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The once-simple telephone is now so complicated that you need a manual to figure out all its functions, and you can’t just plug it into a phone jack anymore — it needs its own source of power.  Usually that means stretching the power cord to some distant outlet, but with Leviton’s Out-of-Site PowerJack you can get back that neat and clean look for your phone.

The surface-mount wall plate hides a high-efficiency regulated power supply.  You can adjust the supply’s output from 7V to 12V DC, and the PowerJack comes with six universal adapters so it should work with most phones.

The catch is that you need to retrofit your existing phone wall box with a 120V feed to power the hidden supply.  Leviton protects the supply from over-current, over-temperature, and short circuits, and they took the effort to get it listed it with UL.  If you’re worried about phantom loads, the supply only draws 0.12W when there’s no phone attached.

Pricing for the Out-of-Site PowerJack starts around $25.

Out-of-Site PowerJack [Leviton]
Street Pricing [Google]
Via Amazon [What’s This?]

 

9 Responses to Hidden Power

  1. Ted says:

    Hmmn, at $25 apiece times the # of wallwarts in my house starts adding up to real money pretty quick 🙂

  2. One question I did have about this product that I’d like to ask our electrician readers: Is this Kosher with the NEC?

    I worked for an electrician one summer back in college and I thought I remembered restrictions about mixing low voltage wiring with 120V in the same box.

  3. James says:

    Well im pretty sure code doesnt apply to power under 50v ac. 277 in the same box as 120v is a no no but this should be fine because its just basically a transformer in the wall and the telephone line is not affected by code.

  4. Toolhearty says:

    Yeah, about that “phone requires AC power” thing…

    If you still have a landline (and you should, cheapest plan available, long distance service isn’t necessary), do yourself a favor and keep one of those old Western Electric phones (you know, the kind built to survive a nuclear holocaust) plugged in somewhere convenient. It’s nice to be able to make a call when the power is out.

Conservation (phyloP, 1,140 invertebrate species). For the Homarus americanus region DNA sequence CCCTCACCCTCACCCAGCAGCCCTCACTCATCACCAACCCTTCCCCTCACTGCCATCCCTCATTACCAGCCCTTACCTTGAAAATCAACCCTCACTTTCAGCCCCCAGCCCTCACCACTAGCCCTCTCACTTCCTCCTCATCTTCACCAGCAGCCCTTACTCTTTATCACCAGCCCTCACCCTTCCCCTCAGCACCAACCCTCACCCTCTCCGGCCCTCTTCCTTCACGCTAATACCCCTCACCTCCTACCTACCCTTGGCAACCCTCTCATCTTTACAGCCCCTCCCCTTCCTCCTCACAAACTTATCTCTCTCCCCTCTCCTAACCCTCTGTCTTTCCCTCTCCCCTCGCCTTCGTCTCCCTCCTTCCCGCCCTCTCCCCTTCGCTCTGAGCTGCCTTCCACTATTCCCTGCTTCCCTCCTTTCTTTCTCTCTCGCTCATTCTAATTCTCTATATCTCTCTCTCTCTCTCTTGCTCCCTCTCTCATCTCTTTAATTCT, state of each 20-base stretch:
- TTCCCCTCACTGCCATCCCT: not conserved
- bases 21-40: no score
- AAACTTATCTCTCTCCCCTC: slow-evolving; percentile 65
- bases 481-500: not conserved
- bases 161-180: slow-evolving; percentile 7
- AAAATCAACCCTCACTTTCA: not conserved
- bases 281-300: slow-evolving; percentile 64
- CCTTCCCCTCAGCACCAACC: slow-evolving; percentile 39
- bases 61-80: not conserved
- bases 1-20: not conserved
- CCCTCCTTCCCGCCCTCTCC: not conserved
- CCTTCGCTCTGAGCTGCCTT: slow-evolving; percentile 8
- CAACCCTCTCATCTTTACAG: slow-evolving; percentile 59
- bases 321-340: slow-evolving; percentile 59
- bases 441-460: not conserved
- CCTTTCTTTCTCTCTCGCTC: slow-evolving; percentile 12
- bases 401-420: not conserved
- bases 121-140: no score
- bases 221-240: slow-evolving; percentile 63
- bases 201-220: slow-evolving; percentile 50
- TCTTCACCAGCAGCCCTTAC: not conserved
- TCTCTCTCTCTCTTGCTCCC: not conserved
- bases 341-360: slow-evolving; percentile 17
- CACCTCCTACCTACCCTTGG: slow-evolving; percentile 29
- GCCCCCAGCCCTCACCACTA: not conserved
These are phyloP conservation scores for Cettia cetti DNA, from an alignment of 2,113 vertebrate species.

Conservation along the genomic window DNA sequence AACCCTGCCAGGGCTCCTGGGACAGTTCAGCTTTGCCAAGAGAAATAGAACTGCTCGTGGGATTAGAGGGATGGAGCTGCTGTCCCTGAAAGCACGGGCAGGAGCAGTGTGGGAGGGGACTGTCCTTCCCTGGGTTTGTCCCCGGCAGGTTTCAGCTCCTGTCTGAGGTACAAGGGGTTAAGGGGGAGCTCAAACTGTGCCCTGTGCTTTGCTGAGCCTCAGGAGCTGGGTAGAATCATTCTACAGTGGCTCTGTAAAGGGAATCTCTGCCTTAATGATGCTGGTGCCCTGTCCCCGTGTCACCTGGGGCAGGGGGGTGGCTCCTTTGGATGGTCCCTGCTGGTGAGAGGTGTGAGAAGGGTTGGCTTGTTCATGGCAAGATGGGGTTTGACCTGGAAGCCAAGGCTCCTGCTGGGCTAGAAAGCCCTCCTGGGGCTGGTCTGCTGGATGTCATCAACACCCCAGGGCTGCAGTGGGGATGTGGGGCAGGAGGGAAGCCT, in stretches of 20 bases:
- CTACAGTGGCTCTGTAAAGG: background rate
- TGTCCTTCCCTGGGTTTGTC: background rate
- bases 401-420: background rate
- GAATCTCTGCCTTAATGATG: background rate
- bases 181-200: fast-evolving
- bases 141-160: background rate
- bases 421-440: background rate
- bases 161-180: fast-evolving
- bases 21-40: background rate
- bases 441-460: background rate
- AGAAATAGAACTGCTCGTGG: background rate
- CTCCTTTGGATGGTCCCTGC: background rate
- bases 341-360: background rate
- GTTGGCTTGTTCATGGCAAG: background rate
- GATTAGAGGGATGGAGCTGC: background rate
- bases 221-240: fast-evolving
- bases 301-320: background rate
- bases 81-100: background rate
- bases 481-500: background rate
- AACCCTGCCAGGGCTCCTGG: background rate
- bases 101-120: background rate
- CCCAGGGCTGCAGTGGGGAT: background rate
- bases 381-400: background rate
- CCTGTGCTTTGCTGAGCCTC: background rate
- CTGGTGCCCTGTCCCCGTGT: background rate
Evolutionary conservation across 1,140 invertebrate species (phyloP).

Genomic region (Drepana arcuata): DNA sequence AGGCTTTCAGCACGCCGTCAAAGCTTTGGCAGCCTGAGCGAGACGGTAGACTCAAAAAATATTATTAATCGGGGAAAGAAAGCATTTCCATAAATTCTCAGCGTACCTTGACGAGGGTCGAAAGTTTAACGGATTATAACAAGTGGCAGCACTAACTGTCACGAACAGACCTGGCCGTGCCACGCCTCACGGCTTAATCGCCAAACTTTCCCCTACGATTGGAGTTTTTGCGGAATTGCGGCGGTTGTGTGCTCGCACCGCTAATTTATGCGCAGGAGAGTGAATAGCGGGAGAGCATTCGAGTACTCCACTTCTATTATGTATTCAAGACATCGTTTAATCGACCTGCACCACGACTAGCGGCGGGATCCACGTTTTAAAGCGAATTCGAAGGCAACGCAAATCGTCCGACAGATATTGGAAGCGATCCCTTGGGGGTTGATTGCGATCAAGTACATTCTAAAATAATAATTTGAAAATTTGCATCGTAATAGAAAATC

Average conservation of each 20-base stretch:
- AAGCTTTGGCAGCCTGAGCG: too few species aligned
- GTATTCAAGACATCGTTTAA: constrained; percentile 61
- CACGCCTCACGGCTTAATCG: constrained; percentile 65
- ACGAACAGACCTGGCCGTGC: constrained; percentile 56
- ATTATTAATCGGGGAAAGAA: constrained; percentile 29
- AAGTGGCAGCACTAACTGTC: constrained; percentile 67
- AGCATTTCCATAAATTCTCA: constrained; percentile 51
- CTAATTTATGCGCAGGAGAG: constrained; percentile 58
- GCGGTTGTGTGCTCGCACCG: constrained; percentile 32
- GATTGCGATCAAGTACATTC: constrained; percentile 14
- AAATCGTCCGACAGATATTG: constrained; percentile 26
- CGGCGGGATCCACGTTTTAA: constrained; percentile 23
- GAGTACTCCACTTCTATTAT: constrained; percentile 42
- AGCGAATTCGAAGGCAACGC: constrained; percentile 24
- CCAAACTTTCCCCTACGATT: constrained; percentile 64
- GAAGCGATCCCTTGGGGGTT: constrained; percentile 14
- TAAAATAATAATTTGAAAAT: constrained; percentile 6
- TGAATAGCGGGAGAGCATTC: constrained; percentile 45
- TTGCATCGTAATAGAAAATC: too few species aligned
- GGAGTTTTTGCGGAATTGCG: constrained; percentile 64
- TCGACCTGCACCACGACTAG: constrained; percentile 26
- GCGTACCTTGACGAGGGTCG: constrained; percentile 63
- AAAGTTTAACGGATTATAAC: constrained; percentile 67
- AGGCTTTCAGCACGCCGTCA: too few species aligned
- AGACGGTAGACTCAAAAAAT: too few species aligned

Why do you need a landline? When SHTF, cellular services are easily swamped with calls. That, and their towers are somewhat fragile things (can’t stand up to a silly little tornado or hurricane worth a darn).

  5. Noah Ramon says:

    Toolhearty speaks the truth. After Ike, while we DID have cell service (surprisingly enough), having a landline was that wonderful backup – ESPECIALLY once the cell batteries started draining with no power for a week or two to charge them…

  6. blitzcat says:

    They could have made a mint bringing this out when people still had house phones.

  7. Kurt Schwind says:

    I pitched the landline. I did keep it for a while with the lowest plan on it, but only telemarketers used it. I really don’t see any advantage to them now.

    I can call 911 from a cell. I can use my cell during most ‘normal’ power outages and if the outage is big enough to take out the cell towers then phone lines are usually hosed too.

    So I can’t agree with Noah or toolhearty on this one. Landlines are a waste of money for most people IMO.

  8. Matt says:

    When the I-35W bridge collapsed in Minneapolis, cell phone service was pretty spotty in our metro area due to the load of calls to/from the rest of the country. I didn’t hear of any issues with landline service, however.

    Of course, your mileage may vary, but that disaster didn’t even involve taking out any telecom infrastructure, yet cell phone networks were definitely impacted.

  9. Dustin says:

    @Ben Johnson. I’m not going to pull out my NEC but pretty sure you cannot mix data with 120 because if you do it will cause damage in event of 120 gets onto data line. That being said there are dividers that allow you to mix medium voltage like277 w/low voltage (120) in same box but still separate because of divider. Leviton has probably used a similar application here terminate phone one side power on the other.

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